Biology of Food-Mood Connection
Understanding the biological aspects of nutrition shows how food significantly influences the body’s ability to manage stressors and support mental well-being.
Serotonin is often called the “feel good” neurotransmitter or “feel good” hormone. Serotonin helps regulate your mood, sleep, appetite, and tolerance for pain.
It’s the target of many antidepressant medications. To produce this neurotransmitter, the brain must complete several steps inside the gastrointestinal system that require certain nutrients, including but not limited to vitamin B1, copper, riboflavin, and calcium.
What happens when you don’t get enough of these nutrients? A tug-of-war for nutrients happens. Some systems will lose.
Your intestinal microbiome includes billions of beneficial bacteria that can produce certain vitamins when you don’t get them in your diet. It can create B1 and neurotransmitters like serotonin.
The bacteria in the gut communicate with the brain about what they need from the body to stay healthy. The body tells the gut what it needs to produce more of for various functions.
While the link between gut health and overall health has long been assumed worldwide, researchers are just beginning to understand the importance of gut health to mental health.
A study at Deakin University gathered information about the diets of 213 pregnant women in their third trimester as well as gut microbiome samples. They then followed the new mothers and their children until the age of two. They found that the women with the most diverse intestinal microbes during pregnancy had toddlers who had fewer depressive, anxious, or withdrawn characteristics.
This doesn’t show a direct cause-and-effect relationship. However, all studies are building blocks in our overall understanding.
Combine this study with serotonin’s impact on mood and mental health. This demonstrates the importance of a healthy gut. Consequently, it shows how important it is to maintain a healthy microbiome with nutrition.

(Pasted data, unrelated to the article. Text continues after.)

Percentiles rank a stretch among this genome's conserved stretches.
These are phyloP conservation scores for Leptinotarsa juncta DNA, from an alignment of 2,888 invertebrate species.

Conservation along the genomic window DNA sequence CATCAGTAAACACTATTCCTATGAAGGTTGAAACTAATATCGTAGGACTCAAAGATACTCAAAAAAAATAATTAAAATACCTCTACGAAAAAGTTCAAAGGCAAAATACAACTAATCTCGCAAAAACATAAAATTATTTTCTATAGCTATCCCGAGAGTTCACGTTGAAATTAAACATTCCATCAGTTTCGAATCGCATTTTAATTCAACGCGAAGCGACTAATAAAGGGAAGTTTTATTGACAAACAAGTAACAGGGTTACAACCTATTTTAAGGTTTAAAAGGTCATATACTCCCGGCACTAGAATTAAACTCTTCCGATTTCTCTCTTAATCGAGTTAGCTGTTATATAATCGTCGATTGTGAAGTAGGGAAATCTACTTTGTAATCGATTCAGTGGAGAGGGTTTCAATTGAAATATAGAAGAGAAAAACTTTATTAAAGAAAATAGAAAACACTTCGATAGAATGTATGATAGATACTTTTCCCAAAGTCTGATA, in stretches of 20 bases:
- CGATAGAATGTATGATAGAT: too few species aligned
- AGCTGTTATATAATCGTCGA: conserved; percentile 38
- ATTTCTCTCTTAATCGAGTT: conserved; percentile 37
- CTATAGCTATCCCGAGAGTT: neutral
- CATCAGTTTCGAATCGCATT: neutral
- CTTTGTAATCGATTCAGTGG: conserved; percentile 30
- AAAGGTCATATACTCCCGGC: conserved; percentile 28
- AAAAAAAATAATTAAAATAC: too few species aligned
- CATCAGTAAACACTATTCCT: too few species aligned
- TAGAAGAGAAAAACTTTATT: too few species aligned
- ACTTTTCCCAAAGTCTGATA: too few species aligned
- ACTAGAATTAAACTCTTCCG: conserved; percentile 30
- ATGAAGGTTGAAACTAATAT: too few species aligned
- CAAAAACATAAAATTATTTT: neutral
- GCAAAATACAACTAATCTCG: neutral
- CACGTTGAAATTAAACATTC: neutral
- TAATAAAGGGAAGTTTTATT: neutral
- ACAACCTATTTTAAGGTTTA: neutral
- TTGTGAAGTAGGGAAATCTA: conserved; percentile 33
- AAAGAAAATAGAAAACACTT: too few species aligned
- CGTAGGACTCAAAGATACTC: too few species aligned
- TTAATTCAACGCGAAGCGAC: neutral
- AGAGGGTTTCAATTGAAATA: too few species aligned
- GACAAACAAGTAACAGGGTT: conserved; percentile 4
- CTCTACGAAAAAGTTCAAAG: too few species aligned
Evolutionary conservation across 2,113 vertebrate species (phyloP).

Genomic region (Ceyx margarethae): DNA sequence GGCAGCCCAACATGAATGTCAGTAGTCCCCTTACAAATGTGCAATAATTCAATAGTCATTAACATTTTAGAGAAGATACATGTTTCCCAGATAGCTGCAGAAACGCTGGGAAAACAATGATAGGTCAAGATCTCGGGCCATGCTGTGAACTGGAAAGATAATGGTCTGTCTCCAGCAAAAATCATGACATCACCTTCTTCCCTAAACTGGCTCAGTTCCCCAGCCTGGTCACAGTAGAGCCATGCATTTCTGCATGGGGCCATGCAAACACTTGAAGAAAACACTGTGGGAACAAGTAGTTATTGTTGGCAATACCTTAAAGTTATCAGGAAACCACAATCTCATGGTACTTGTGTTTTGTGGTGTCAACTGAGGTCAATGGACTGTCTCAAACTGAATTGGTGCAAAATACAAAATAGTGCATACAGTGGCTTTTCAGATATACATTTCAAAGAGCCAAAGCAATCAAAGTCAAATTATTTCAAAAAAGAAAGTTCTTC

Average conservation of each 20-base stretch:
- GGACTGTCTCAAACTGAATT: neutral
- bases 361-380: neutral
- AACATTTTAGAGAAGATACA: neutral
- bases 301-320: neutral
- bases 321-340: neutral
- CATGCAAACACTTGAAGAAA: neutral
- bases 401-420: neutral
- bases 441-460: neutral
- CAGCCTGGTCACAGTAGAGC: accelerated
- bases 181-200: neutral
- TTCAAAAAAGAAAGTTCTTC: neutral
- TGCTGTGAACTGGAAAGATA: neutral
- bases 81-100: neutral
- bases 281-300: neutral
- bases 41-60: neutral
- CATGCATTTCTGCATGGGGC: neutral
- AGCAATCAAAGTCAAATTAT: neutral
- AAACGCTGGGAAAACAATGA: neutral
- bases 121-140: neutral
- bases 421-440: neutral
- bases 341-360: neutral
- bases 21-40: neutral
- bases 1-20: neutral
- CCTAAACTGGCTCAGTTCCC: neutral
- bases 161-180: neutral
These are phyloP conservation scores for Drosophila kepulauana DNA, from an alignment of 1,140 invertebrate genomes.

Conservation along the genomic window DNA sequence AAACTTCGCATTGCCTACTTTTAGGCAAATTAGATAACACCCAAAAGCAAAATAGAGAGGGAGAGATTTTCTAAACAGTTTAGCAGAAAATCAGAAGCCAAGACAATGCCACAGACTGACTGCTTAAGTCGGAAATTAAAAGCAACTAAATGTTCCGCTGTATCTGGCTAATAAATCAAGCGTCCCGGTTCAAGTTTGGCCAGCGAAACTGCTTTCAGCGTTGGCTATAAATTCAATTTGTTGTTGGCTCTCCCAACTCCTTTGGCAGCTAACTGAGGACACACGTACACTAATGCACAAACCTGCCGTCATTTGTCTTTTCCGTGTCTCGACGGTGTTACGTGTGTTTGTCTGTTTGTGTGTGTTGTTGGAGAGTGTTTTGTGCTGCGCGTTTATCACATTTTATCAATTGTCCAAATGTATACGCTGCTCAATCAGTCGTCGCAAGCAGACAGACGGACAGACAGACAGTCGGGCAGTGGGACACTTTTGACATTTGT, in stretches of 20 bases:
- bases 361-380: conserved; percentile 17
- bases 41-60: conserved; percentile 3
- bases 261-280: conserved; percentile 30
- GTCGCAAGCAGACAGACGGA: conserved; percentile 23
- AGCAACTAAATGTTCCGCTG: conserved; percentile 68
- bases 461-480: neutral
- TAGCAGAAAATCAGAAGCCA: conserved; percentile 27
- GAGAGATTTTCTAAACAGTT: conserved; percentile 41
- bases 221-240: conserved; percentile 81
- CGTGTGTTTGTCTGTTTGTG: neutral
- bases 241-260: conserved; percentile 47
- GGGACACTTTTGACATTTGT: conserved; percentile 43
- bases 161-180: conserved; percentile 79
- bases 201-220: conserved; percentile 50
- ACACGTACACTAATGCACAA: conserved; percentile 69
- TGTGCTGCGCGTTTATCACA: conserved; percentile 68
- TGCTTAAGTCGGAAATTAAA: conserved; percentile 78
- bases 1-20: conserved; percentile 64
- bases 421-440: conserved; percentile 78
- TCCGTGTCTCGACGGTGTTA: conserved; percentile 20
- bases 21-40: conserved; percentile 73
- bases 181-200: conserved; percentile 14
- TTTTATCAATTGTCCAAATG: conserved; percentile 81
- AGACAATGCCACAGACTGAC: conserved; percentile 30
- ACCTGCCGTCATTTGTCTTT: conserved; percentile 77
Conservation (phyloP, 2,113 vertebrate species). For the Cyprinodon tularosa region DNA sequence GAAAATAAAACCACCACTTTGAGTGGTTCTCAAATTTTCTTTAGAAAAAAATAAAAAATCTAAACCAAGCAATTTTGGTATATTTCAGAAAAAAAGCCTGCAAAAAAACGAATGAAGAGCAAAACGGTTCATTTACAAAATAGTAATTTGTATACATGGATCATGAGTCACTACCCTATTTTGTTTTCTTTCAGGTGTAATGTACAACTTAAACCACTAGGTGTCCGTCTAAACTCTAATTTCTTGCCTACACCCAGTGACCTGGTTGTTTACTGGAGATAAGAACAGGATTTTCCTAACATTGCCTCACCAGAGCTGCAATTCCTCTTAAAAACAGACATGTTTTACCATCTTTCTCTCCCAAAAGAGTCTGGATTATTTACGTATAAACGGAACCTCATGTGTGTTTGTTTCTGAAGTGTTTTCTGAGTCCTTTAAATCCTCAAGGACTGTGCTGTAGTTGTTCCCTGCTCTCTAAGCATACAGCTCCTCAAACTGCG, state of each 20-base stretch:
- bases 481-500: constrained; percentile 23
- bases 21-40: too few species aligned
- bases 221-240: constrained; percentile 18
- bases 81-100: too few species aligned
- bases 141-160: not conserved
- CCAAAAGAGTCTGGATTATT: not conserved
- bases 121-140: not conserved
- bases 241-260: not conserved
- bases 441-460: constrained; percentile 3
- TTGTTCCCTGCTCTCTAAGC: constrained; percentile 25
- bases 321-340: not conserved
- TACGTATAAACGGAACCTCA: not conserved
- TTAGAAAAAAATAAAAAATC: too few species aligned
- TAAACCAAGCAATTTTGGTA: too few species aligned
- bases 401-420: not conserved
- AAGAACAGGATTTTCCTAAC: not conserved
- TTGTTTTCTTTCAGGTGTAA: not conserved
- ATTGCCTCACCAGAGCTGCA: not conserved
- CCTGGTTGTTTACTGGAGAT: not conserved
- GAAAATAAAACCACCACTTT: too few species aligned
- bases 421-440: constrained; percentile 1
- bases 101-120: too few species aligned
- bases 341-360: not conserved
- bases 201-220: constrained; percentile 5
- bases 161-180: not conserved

Another 2019 study targeted the gut as a means to improve outcomes of patients with mood disorders. This provides further support for the importance of nutrition when therapeutically treating mental illness symptoms.
The bacteria in the gut love fiber, especially the insoluble fiber found in foods like broccoli stems, asparagus, dark leafy greens, beans, whole seeds, and fruit peels. The better fed the microbiome is, the more diverse it becomes.
A diverse microbiome is more adaptable and healthier. A less diverse microbiome can easily be overtaken by harmful bacteria, become inflamed, and lack the necessary components to support mental health.
Immune System Function
Inflammation is a natural tool the immune system uses to fight threats in the body. Certain foods increase inflammation, primarily saturated fat, sugar, and food additives that the body can’t recognize.
Current research suggests that this increased inflammation may explain why those who eat a lot of ultra-processed food also experience brain health challenges like cognitive decline as well as dysfunction in areas of the brain like the hippocampus and amygdala.
The hippocampus helps you manage stress through dopamine production. The amygdala regulates the fight or flight response through adrenaline and epinephrine.
Most of this research has historically looked at how food that may contribute to inflammation can impact people’s physical health. For example, researchers have long known that rampant inflammation increases the risk of developing type 2 diabetes or cardiovascular disease.
However, it’s becoming clearer now that this inflammation also impacts mental health.
One 2010 study found that those with type 1 or 2 diabetes also have abnormalities in their hippocampus, amygdala, and other brain structures that directly impact mental health.
The nervous system includes your brain, spinal cord, and peripheral nerves. This neural network sends and receives messages throughout the body. These communicate instructions for systems to follow.
The efficiency with which nerves transfer these messages depends on the brain’s neuroplasticity—the brain’s ability to create new neural pathways and remove ones that are no longer needed. This allows the body and mind to adapt to changes in the environment or inside the body.
For this reason, a poorly functioning nervous system could lead to or worsen mental health conditions such as anxiety, depression, bipolar disorder, obsessive compulsive disorder, and attention-deficit/hyperactivity disorder, among others.
This complex system depends on nutrients to build proteins and create and maintain nerve fibers. This requires certain amino acids, minerals, fatty acids, and carbohydrates.
For example, omega-3 fatty acids can reduce inflammation in the nervous system and are used therapeutically to help manage many neurodegenerative disorders, such as Alzheimer’s and Parkinson’s diseases. Omega-3s are found in fatty fish like salmon and sardines, as well as plant sources like walnuts, chia, and flax.